French group to study bacteria in food factories

French group to study bacteria in food factories

by Sue Jones
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A unit has been created in France to gain a deeper insight into certain pathogens in food plants.

The Actia Fastypers group was started by the French Ministry of Agriculture. It runs for five years and involves ANSES, the National Institute for Agriculture, Food, and Environment (Inrae), dairy specialist Actalia and the French Pork and Pig Institute (IFIP).

Two departments at the French Agency for Food, Environmental and Occupational Health and Safety (ANSES) are involved, one with expertise in Salmonella and Listeria and the other with knowledge on antibiotics, biocides, residues and resistance.

The initial focus is planned to be on Listeria and Salmonella in the pork and dairy sectors. Presence of Listeria and Salmonella in food processing sites poses several problems as they can survive for a long time in the environment and some strains may be resistant to treatment with disinfectants.

Partners will try to understand how these bacteria manage to adapt and persist in the environment and in food plants, and also develop tools to characterize and detect persistent bacterial strains.

The first ANSES unit will provide its expertise in the genomic characterization of strains to identify which types are associated with the characteristics studied such as persistence in the environment and virulence. The second will study adaptation and resistance of bacteria to the biocidal cleaning products used.

The goal is to develop tools that can be used routinely by food producers and manufacturers to identify the strains of bacteria present at different stages of the supply chain. Results from these analyzes can help producers make decisions to adapt the cleaning and disinfection process to characteristics of the bacterial strains likely to be found.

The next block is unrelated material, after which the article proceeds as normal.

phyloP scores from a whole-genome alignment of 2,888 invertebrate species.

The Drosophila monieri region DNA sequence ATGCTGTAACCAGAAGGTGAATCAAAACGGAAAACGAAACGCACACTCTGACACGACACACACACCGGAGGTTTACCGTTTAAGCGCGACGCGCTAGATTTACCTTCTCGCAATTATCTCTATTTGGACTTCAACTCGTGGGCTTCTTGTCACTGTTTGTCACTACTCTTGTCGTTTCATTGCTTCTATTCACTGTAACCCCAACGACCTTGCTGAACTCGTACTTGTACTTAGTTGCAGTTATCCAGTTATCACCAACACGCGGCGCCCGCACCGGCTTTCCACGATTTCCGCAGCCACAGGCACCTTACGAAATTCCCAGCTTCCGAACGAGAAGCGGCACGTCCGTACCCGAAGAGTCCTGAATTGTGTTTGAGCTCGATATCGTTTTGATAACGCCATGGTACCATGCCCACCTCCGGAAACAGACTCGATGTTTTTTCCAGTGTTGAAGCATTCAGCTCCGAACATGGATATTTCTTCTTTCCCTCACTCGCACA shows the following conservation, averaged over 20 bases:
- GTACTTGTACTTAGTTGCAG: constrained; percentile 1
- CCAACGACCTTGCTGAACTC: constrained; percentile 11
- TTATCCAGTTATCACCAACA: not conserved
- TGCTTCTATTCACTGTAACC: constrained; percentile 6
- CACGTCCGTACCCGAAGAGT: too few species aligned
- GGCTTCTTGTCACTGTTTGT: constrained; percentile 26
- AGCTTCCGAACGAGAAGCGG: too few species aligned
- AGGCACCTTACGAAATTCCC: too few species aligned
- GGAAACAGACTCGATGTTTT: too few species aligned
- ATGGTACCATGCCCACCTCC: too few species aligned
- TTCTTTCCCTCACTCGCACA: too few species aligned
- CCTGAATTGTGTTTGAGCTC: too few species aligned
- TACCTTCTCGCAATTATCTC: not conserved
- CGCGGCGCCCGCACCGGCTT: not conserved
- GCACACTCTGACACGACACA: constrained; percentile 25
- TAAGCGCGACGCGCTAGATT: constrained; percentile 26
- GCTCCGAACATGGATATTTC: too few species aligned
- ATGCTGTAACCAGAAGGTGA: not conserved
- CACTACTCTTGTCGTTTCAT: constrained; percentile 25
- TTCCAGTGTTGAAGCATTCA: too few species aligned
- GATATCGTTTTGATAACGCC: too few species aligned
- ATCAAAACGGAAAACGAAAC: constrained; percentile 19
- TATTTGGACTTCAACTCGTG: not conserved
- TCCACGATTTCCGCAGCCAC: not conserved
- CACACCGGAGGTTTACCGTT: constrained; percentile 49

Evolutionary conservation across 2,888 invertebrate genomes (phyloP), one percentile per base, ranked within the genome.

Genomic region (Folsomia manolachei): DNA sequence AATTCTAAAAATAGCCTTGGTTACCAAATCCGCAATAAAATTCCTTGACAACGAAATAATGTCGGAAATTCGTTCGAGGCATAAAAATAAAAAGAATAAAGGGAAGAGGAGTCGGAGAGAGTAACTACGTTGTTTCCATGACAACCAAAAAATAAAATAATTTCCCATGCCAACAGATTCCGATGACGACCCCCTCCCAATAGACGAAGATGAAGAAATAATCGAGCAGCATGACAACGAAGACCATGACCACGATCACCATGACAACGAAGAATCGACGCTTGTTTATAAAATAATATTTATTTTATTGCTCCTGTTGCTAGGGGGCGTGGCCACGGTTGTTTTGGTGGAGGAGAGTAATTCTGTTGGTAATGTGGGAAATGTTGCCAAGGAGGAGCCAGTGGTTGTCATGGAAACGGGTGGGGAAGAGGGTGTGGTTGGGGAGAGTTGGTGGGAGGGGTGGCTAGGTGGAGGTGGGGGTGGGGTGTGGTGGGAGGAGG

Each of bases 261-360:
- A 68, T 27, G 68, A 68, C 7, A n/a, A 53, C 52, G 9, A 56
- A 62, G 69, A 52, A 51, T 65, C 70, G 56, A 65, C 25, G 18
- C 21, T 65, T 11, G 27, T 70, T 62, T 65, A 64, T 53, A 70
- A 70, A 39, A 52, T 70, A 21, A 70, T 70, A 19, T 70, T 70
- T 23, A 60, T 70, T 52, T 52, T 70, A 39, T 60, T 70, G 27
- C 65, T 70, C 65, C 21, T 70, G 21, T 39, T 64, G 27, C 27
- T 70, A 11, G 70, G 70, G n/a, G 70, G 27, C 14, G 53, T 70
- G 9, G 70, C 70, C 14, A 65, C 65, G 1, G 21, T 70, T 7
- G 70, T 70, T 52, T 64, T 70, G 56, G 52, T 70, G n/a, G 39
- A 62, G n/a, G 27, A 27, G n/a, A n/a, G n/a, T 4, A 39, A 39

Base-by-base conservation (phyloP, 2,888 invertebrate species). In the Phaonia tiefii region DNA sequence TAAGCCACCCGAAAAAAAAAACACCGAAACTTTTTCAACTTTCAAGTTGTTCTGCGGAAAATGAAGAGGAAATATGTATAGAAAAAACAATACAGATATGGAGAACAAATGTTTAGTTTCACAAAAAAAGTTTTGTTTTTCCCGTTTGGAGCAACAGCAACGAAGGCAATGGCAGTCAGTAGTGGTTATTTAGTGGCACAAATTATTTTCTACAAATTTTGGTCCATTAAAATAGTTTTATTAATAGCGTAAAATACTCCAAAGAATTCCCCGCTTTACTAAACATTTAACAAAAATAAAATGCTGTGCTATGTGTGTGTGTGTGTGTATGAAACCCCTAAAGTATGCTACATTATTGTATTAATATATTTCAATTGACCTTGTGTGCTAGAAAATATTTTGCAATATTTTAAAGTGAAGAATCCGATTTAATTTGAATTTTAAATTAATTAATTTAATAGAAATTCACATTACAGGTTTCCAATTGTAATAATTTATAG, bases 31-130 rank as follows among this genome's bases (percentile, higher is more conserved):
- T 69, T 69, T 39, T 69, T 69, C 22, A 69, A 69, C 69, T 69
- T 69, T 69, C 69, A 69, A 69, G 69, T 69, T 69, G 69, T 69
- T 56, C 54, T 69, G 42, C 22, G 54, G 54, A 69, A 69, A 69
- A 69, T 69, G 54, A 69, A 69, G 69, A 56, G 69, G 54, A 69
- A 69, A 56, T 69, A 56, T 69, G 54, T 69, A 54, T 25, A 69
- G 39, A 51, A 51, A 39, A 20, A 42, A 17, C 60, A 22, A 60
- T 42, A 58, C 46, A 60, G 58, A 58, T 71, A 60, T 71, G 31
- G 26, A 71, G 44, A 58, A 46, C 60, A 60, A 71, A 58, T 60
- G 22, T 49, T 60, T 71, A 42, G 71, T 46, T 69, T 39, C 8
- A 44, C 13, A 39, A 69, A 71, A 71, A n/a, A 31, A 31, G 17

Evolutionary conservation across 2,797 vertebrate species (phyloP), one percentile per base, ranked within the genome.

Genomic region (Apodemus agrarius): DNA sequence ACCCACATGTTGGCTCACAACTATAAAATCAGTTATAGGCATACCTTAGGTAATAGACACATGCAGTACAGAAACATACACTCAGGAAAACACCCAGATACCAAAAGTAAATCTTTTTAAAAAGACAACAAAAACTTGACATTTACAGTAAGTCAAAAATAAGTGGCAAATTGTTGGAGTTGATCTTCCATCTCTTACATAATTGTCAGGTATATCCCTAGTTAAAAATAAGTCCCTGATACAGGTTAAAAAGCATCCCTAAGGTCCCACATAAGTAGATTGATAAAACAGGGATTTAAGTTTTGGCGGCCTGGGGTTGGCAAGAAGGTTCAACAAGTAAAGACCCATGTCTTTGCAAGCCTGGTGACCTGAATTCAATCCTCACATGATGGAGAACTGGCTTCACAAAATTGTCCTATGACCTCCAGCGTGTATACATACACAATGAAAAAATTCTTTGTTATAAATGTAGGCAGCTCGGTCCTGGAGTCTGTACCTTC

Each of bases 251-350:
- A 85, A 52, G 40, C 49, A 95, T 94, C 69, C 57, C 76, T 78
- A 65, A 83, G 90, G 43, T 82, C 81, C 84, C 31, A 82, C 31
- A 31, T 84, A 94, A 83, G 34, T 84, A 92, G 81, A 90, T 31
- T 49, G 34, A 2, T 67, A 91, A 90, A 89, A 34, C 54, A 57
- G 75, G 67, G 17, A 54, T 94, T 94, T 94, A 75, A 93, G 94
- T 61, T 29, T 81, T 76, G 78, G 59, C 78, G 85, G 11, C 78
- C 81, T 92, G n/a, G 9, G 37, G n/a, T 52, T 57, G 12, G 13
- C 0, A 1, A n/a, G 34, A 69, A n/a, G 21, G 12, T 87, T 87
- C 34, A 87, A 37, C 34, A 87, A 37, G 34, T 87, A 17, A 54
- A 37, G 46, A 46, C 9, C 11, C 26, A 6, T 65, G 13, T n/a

Decrease in hepatitis A reports
Meanwhile, data published by Sante publique France has revealed a decline in hepatitis A in 2020.

Hepatitis 1000X565Hepatitis A is spread when someone ingests the virus through close contact with an infected person or by eating contaminated food or drink. Even microscopic amounts of contaminated foods or beverages can cause infection by the liver virus.

The number of reports fell to 411 in 2020, down from 1,277 in 2019. Officials said the drop was probably because of less international travel and measures introduced related to COVID-19 that restricted circulation of the hepatitis A virus such as better hand hygiene and closure of restaurants and schools.

The main risk factors in the two to six weeks before onset of symptoms were consumption of seafood for 28 percent of cases; a trip outside France for 21 percent of cases; and living at home with a child younger than 3 years old for 20 percent of cases.

As in previous years, jaundice was reported for the majority of patients and almost half of them were hospitalized.

Reporting rates were largely the same for women and men. The average age of cases was 35 years old but ranged from 2 to 95. The age group in which the incidence was highest was 6 to 15 years old, which reflects findings from previous years.

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